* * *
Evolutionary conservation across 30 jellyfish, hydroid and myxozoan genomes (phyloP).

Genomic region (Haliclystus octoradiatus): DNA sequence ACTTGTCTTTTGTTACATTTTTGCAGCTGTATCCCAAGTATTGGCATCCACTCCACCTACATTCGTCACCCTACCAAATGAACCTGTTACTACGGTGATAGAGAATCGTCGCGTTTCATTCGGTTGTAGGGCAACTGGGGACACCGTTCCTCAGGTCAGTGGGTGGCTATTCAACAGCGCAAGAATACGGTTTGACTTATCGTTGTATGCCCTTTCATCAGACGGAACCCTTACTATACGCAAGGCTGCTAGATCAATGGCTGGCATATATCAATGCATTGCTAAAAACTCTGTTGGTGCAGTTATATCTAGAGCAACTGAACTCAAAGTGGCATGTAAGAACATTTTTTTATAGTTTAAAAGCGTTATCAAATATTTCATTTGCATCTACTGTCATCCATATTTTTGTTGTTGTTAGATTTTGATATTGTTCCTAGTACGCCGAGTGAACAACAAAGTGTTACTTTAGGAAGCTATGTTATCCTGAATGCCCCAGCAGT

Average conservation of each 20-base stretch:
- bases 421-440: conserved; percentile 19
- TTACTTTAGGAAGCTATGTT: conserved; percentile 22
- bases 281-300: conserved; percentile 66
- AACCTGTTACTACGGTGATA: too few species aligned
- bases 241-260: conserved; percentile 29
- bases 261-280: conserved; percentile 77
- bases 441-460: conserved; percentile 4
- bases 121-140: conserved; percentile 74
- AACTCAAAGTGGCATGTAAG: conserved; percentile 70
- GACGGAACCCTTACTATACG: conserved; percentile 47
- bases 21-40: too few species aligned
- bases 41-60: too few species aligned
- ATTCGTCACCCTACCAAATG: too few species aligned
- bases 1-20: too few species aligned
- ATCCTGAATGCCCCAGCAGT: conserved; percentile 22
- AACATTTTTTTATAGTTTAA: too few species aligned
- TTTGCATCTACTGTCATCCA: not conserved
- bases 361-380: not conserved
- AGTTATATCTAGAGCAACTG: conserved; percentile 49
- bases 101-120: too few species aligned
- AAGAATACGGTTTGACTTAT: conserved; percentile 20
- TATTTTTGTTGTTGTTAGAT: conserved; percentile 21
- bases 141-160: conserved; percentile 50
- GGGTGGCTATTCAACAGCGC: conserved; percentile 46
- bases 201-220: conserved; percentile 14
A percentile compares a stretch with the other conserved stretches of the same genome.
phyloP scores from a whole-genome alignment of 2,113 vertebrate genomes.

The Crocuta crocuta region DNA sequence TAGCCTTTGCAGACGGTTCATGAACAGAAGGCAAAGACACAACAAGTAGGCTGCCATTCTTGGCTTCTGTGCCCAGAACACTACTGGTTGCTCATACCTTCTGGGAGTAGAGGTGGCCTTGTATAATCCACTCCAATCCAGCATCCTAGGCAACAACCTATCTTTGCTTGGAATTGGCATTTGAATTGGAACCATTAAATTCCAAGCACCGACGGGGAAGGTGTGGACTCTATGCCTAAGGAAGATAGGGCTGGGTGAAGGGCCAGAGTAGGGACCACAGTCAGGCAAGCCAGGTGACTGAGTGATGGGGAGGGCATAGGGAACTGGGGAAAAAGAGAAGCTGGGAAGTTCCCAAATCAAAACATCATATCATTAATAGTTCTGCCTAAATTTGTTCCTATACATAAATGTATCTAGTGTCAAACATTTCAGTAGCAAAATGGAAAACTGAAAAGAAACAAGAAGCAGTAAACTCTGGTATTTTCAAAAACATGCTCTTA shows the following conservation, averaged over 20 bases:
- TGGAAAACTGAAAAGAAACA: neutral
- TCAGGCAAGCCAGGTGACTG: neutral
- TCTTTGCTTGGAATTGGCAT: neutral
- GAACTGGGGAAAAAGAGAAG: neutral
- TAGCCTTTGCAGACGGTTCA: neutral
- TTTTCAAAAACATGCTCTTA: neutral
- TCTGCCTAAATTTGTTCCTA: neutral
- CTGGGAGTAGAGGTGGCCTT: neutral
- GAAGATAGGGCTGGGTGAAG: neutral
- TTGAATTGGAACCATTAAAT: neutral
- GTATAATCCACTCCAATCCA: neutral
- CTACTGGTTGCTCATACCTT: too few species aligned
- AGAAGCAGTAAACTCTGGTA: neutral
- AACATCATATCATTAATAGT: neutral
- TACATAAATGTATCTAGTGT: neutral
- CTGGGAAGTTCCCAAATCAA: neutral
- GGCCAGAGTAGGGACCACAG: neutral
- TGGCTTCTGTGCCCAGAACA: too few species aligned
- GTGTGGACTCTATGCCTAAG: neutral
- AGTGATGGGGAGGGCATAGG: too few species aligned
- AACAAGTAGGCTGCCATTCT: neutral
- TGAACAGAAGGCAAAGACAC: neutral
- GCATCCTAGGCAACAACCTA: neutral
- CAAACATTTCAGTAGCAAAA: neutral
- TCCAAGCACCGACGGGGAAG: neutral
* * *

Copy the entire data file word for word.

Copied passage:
Evolutionary conservation across 30 jellyfish, hydroid and myxozoan genomes (phyloP).

Genomic region (Haliclystus octoradiatus): DNA sequence ACTTGTCTTTTGTTACATTTTTGCAGCTGTATCCCAAGTATTGGCATCCACTCCACCTACATTCGTCACCCTACCAAATGAACCTGTTACTACGGTGATAGAGAATCGTCGCGTTTCATTCGGTTGTAGGGCAACTGGGGACACCGTTCCTCAGGTCAGTGGGTGGCTATTCAACAGCGCAAGAATACGGTTTGACTTATCGTTGTATGCCCTTTCATCAGACGGAACCCTTACTATACGCAAGGCTGCTAGATCAATGGCTGGCATATATCAATGCATTGCTAAAAACTCTGTTGGTGCAGTTATATCTAGAGCAACTGAACTCAAAGTGGCATGTAAGAACATTTTTTTATAGTTTAAAAGCGTTATCAAATATTTCATTTGCATCTACTGTCATCCATATTTTTGTTGTTGTTAGATTTTGATATTGTTCCTAGTACGCCGAGTGAACAACAAAGTGTTACTTTAGGAAGCTATGTTATCCTGAATGCCCCAGCAGT

Average conservation of each 20-base stretch:
- bases 421-440: conserved; percentile 19
- TTACTTTAGGAAGCTATGTT: conserved; percentile 22
- bases 281-300: conserved; percentile 66
- AACCTGTTACTACGGTGATA: too few species aligned
- bases 241-260: conserved; percentile 29
- bases 261-280: conserved; percentile 77
- bases 441-460: conserved; percentile 4
- bases 121-140: conserved; percentile 74
- AACTCAAAGTGGCATGTAAG: conserved; percentile 70
- GACGGAACCCTTACTATACG: conserved; percentile 47
- bases 21-40: too few species aligned
- bases 41-60: too few species aligned
- ATTCGTCACCCTACCAAATG: too few species aligned
- bases 1-20: too few species aligned
- ATCCTGAATGCCCCAGCAGT: conserved; percentile 22
- AACATTTTTTTATAGTTTAA: too few species aligned
- TTTGCATCTACTGTCATCCA: not conserved
- bases 361-380: not conserved
- AGTTATATCTAGAGCAACTG: conserved; percentile 49
- bases 101-120: too few species aligned
- AAGAATACGGTTTGACTTAT: conserved; percentile 20
- TATTTTTGTTGTTGTTAGAT: conserved; percentile 21
- bases 141-160: conserved; percentile 50
- GGGTGGCTATTCAACAGCGC: conserved; percentile 46
- bases 201-220: conserved; percentile 14
A percentile compares a stretch with the other conserved stretches of the same genome.
phyloP scores from a whole-genome alignment of 2,113 vertebrate genomes.

The Crocuta crocuta region DNA sequence TAGCCTTTGCAGACGGTTCATGAACAGAAGGCAAAGACACAACAAGTAGGCTGCCATTCTTGGCTTCTGTGCCCAGAACACTACTGGTTGCTCATACCTTCTGGGAGTAGAGGTGGCCTTGTATAATCCACTCCAATCCAGCATCCTAGGCAACAACCTATCTTTGCTTGGAATTGGCATTTGAATTGGAACCATTAAATTCCAAGCACCGACGGGGAAGGTGTGGACTCTATGCCTAAGGAAGATAGGGCTGGGTGAAGGGCCAGAGTAGGGACCACAGTCAGGCAAGCCAGGTGACTGAGTGATGGGGAGGGCATAGGGAACTGGGGAAAAAGAGAAGCTGGGAAGTTCCCAAATCAAAACATCATATCATTAATAGTTCTGCCTAAATTTGTTCCTATACATAAATGTATCTAGTGTCAAACATTTCAGTAGCAAAATGGAAAACTGAAAAGAAACAAGAAGCAGTAAACTCTGGTATTTTCAAAAACATGCTCTTA shows the following conservation, averaged over 20 bases:
- TGGAAAACTGAAAAGAAACA: neutral
- TCAGGCAAGCCAGGTGACTG: neutral
- TCTTTGCTTGGAATTGGCAT: neutral
- GAACTGGGGAAAAAGAGAAG: neutral
- TAGCCTTTGCAGACGGTTCA: neutral
- TTTTCAAAAACATGCTCTTA: neutral
- TCTGCCTAAATTTGTTCCTA: neutral
- CTGGGAGTAGAGGTGGCCTT: neutral
- GAAGATAGGGCTGGGTGAAG: neutral
- TTGAATTGGAACCATTAAAT: neutral
- GTATAATCCACTCCAATCCA: neutral
- CTACTGGTTGCTCATACCTT: too few species aligned
- AGAAGCAGTAAACTCTGGTA: neutral
- AACATCATATCATTAATAGT: neutral
- TACATAAATGTATCTAGTGT: neutral
- CTGGGAAGTTCCCAAATCAA: neutral
- GGCCAGAGTAGGGACCACAG: neutral
- TGGCTTCTGTGCCCAGAACA: too few species aligned
- GTGTGGACTCTATGCCTAAG: neutral
- AGTGATGGGGAGGGCATAGG: too few species aligned
- AACAAGTAGGCTGCCATTCT: neutral
- TGAACAGAAGGCAAAGACAC: neutral
- GCATCCTAGGCAACAACCTA: neutral
- CAAACATTTCAGTAGCAAAA: neutral
- TCCAAGCACCGACGGGGAAG: neutral